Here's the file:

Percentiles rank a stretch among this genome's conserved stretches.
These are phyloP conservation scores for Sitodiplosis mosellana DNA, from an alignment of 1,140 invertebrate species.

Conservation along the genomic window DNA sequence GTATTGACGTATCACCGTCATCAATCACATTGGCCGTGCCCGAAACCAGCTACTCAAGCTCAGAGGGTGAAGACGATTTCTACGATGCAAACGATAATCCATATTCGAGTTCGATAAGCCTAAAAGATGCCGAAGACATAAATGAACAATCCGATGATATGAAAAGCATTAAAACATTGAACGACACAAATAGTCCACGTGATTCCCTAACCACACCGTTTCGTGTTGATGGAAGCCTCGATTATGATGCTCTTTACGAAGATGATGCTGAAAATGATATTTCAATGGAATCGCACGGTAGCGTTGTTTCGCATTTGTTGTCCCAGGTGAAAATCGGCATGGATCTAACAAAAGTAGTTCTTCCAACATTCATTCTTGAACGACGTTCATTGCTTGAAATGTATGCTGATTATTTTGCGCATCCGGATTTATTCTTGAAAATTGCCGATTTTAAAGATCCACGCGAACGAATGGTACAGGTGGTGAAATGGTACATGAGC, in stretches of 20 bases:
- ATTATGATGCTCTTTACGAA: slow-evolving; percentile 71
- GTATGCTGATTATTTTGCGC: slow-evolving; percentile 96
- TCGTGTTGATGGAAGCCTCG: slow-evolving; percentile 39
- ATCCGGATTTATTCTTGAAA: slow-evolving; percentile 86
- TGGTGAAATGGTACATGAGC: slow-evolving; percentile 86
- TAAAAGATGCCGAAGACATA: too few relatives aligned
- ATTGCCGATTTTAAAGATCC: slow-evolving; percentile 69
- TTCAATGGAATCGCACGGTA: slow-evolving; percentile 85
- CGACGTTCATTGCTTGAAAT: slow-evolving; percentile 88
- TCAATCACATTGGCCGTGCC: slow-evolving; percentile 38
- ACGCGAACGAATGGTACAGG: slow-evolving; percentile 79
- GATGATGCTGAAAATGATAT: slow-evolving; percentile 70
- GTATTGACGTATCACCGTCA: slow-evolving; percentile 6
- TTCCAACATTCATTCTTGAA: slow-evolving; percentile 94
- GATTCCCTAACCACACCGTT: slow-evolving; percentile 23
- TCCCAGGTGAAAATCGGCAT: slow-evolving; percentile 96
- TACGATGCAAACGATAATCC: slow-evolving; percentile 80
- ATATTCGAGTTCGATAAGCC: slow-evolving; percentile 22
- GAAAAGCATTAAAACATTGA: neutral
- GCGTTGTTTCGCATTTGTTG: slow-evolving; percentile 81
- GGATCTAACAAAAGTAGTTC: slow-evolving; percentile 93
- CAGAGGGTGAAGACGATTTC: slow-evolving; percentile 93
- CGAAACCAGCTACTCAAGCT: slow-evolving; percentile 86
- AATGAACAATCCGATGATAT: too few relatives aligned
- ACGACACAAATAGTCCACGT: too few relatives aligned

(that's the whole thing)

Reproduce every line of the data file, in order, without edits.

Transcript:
Percentiles rank a stretch among this genome's conserved stretches.
These are phyloP conservation scores for Sitodiplosis mosellana DNA, from an alignment of 1,140 invertebrate species.

Conservation along the genomic window DNA sequence GTATTGACGTATCACCGTCATCAATCACATTGGCCGTGCCCGAAACCAGCTACTCAAGCTCAGAGGGTGAAGACGATTTCTACGATGCAAACGATAATCCATATTCGAGTTCGATAAGCCTAAAAGATGCCGAAGACATAAATGAACAATCCGATGATATGAAAAGCATTAAAACATTGAACGACACAAATAGTCCACGTGATTCCCTAACCACACCGTTTCGTGTTGATGGAAGCCTCGATTATGATGCTCTTTACGAAGATGATGCTGAAAATGATATTTCAATGGAATCGCACGGTAGCGTTGTTTCGCATTTGTTGTCCCAGGTGAAAATCGGCATGGATCTAACAAAAGTAGTTCTTCCAACATTCATTCTTGAACGACGTTCATTGCTTGAAATGTATGCTGATTATTTTGCGCATCCGGATTTATTCTTGAAAATTGCCGATTTTAAAGATCCACGCGAACGAATGGTACAGGTGGTGAAATGGTACATGAGC, in stretches of 20 bases:
- ATTATGATGCTCTTTACGAA: slow-evolving; percentile 71
- GTATGCTGATTATTTTGCGC: slow-evolving; percentile 96
- TCGTGTTGATGGAAGCCTCG: slow-evolving; percentile 39
- ATCCGGATTTATTCTTGAAA: slow-evolving; percentile 86
- TGGTGAAATGGTACATGAGC: slow-evolving; percentile 86
- TAAAAGATGCCGAAGACATA: too few relatives aligned
- ATTGCCGATTTTAAAGATCC: slow-evolving; percentile 69
- TTCAATGGAATCGCACGGTA: slow-evolving; percentile 85
- CGACGTTCATTGCTTGAAAT: slow-evolving; percentile 88
- TCAATCACATTGGCCGTGCC: slow-evolving; percentile 38
- ACGCGAACGAATGGTACAGG: slow-evolving; percentile 79
- GATGATGCTGAAAATGATAT: slow-evolving; percentile 70
- GTATTGACGTATCACCGTCA: slow-evolving; percentile 6
- TTCCAACATTCATTCTTGAA: slow-evolving; percentile 94
- GATTCCCTAACCACACCGTT: slow-evolving; percentile 23
- TCCCAGGTGAAAATCGGCAT: slow-evolving; percentile 96
- TACGATGCAAACGATAATCC: slow-evolving; percentile 80
- ATATTCGAGTTCGATAAGCC: slow-evolving; percentile 22
- GAAAAGCATTAAAACATTGA: neutral
- GCGTTGTTTCGCATTTGTTG: slow-evolving; percentile 81
- GGATCTAACAAAAGTAGTTC: slow-evolving; percentile 93
- CAGAGGGTGAAGACGATTTC: slow-evolving; percentile 93
- CGAAACCAGCTACTCAAGCT: slow-evolving; percentile 86
- AATGAACAATCCGATGATAT: too few relatives aligned
- ACGACACAAATAGTCCACGT: too few relatives aligned